A publication of the Archaeological Institute of America
Five lead mirror frames dating to the turn of the third century A.D. have been found in a square building at a Roman villa outside the town of Pavlikeni in northern Bulgaria. Three of the frames are decorated with the image of a large wine vessel and bear an inscription that means a “good soul.” The villa belonged to a Roman military veteran and was built around the turn of the second century A.D. The building where the frames were found was thought to have housed villa workers. But, says excavation leader Karin Chakarov of the Pavlikeni Museum of History, the presence of the mirror frames suggests it may instead have been a temple.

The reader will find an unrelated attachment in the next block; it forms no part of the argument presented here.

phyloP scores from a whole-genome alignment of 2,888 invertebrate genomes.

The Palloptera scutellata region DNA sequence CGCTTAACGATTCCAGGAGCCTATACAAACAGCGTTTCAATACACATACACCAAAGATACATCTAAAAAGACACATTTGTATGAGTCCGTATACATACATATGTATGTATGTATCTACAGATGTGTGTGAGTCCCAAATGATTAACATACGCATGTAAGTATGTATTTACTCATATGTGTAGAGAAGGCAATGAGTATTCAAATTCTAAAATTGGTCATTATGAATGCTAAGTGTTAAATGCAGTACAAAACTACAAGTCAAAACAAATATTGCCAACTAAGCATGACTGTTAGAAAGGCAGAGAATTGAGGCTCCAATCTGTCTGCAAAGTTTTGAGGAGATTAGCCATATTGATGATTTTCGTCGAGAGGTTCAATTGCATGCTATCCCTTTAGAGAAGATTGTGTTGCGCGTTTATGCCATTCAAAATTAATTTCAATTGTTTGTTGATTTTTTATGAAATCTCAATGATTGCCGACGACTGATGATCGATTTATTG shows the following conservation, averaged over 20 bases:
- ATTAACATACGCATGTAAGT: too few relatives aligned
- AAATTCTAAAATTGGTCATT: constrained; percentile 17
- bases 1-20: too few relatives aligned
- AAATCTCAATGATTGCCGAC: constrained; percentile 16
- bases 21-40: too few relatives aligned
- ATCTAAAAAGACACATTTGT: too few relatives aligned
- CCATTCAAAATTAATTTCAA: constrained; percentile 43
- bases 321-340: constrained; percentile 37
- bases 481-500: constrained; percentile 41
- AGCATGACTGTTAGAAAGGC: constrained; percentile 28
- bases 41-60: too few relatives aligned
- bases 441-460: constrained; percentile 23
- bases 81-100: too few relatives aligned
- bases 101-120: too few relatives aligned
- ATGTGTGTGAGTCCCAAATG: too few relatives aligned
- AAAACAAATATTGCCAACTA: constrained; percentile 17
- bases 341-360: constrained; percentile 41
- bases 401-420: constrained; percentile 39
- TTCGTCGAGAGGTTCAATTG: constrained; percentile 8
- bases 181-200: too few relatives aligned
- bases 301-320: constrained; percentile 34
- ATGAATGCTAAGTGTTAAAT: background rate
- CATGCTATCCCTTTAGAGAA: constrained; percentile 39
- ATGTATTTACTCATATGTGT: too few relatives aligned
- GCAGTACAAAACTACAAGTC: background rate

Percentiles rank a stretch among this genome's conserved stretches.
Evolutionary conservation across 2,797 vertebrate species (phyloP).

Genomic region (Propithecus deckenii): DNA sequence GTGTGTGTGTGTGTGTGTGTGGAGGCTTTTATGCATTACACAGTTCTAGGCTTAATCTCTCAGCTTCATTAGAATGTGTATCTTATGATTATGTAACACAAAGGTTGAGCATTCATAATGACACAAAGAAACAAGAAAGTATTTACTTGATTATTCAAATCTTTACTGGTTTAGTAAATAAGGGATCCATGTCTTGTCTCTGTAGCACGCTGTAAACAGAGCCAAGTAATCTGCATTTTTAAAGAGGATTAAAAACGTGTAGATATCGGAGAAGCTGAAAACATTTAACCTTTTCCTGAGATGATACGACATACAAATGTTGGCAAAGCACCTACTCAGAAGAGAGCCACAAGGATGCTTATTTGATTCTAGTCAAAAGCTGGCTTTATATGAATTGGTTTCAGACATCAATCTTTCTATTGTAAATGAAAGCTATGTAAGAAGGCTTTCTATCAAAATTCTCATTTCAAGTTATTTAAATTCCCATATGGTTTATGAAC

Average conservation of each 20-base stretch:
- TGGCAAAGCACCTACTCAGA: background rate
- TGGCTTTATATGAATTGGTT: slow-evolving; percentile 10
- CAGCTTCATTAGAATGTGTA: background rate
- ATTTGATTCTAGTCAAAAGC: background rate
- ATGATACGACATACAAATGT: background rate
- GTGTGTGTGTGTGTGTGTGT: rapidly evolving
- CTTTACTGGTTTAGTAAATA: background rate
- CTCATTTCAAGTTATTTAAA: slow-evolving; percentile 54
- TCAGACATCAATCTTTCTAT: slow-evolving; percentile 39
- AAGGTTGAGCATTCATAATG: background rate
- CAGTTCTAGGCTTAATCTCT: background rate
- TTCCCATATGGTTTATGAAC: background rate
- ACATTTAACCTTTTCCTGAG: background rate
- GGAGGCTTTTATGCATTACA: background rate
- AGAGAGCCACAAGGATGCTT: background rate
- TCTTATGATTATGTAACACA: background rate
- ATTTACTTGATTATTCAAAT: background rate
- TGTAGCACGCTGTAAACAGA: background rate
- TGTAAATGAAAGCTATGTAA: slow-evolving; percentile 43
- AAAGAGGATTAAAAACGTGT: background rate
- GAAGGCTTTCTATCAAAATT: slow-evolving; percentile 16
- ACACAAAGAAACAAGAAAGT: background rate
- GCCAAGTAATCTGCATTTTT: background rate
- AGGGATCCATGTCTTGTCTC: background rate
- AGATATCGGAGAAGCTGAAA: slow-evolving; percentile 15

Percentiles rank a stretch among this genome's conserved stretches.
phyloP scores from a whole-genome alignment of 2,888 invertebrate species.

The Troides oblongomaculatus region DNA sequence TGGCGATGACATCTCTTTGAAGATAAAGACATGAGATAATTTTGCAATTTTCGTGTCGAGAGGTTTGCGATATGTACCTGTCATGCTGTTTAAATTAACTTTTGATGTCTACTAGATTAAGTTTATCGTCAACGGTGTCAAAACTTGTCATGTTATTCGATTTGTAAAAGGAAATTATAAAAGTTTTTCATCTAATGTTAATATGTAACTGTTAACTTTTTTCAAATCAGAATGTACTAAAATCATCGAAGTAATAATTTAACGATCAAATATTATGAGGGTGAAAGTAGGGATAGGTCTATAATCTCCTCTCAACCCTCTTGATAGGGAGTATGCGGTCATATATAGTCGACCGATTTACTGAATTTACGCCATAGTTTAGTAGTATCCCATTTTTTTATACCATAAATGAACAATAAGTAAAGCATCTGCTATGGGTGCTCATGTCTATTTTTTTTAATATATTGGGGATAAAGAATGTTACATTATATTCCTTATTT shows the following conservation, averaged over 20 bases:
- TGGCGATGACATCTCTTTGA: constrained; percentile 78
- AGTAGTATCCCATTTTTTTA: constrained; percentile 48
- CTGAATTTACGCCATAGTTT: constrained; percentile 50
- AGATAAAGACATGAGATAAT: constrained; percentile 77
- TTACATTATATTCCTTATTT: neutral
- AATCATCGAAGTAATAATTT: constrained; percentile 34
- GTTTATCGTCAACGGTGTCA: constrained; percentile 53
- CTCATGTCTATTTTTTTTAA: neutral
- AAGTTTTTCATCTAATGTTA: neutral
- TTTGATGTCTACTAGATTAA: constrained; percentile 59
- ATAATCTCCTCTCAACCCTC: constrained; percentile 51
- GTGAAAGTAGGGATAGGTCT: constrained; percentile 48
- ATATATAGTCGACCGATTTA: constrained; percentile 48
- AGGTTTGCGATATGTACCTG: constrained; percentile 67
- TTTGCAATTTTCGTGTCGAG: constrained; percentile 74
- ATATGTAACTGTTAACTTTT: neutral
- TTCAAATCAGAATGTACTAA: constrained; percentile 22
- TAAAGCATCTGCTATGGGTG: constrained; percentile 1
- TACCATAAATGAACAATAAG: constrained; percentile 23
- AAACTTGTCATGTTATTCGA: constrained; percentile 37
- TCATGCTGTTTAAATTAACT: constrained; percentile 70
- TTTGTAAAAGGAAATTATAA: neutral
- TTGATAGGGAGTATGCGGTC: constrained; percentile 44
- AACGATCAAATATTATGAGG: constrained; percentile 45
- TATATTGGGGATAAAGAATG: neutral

New Mexico’s giant sloth, Peruvian llama sacrifice, Sweden’s oldest onion, bovine brain surgery, and the first Arabians
It was a bout time, too